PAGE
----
In Nanka, Ifeanyi’s village in Nigeria, landslides are common. Over the years, many families have lost their homes and been displaced. The increased rainfall and flooding are worsening landslides. Lagos, Africa’s most populous city, just had its worst flooding in recent years. Experts are predicting that the city of 24 million people may become unliveable by the end of the century with the rising sea levels.

While climate change is a global problem, it is often an acute one in Africa, and thus African voices should always be well represented when looking for solutions.

Why was the IPCC report lacking in African voices?

To find out why there were so few African authors, we contacted IPCC and their response was revealing.

We learned that the first step for becoming an IPCC author was to already be an expert reviewer. It showed that the agency strives for balance among different regions of the world, including between developed and developing countries. For instance, the Working Group I report that just came out has 41% from developing countries. The Working Group II report in February (impacts and adaptation) is 57%.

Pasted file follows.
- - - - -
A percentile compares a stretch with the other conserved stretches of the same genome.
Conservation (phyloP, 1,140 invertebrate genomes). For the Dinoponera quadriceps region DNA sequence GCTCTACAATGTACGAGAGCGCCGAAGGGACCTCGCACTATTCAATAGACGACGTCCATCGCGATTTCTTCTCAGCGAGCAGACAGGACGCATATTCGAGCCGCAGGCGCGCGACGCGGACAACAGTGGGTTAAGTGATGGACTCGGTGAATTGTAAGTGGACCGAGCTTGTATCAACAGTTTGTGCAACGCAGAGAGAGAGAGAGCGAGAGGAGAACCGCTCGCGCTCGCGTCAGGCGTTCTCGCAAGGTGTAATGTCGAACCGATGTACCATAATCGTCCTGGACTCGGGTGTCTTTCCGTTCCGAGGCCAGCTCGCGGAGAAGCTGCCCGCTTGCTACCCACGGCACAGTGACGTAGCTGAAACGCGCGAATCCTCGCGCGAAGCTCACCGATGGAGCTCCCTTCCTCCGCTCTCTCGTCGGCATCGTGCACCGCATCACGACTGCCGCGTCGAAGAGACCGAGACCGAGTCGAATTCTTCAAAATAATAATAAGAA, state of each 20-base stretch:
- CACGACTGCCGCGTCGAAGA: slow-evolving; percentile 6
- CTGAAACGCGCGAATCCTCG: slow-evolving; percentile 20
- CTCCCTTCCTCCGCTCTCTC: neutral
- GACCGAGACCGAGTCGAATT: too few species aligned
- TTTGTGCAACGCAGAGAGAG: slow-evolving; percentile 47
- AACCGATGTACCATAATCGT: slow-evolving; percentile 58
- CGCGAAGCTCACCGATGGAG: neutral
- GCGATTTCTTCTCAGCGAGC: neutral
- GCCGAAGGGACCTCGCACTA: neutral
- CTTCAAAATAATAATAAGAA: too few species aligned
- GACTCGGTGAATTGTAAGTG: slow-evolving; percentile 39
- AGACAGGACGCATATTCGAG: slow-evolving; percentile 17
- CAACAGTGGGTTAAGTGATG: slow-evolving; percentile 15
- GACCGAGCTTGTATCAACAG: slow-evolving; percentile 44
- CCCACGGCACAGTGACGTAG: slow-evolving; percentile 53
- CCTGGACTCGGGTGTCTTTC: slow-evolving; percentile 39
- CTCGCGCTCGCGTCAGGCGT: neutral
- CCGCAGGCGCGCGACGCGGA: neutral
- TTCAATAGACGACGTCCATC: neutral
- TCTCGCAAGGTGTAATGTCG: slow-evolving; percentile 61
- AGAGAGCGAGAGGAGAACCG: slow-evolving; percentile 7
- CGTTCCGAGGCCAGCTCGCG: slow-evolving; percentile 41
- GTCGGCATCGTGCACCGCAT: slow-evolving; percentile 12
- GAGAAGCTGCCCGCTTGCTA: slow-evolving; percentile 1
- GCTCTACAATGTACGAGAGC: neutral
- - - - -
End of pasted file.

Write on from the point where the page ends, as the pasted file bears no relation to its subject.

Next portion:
Importantly, we learned some of the challenges that could explain why there were few African authors. According to one of the three IPCC Vice-Chairs, Youba Sokona from Mali, who is an important advocate for African involvement in the work of the IPCC, one of the major problems is limited publication by African scholars on African climate-related issues. 

We also learned that IPCC focal points are not connected to universities and/or research organisations and non-response by the African Academy of Sciences and universities during the past three years. In addition, serving as a contributing author is not compensated financially, which can deter the participation of scientists from countries that continue to work with limited resources.

The reasons given were not surprising. Publishing, the first major problem contributing to few African authors, can be costly. It has already been argued that high publishing costs continue to keep African scholars out of top science journals.  What then can be done to ensure we African scientists continue to participate as IPCC contributing authors or review editors?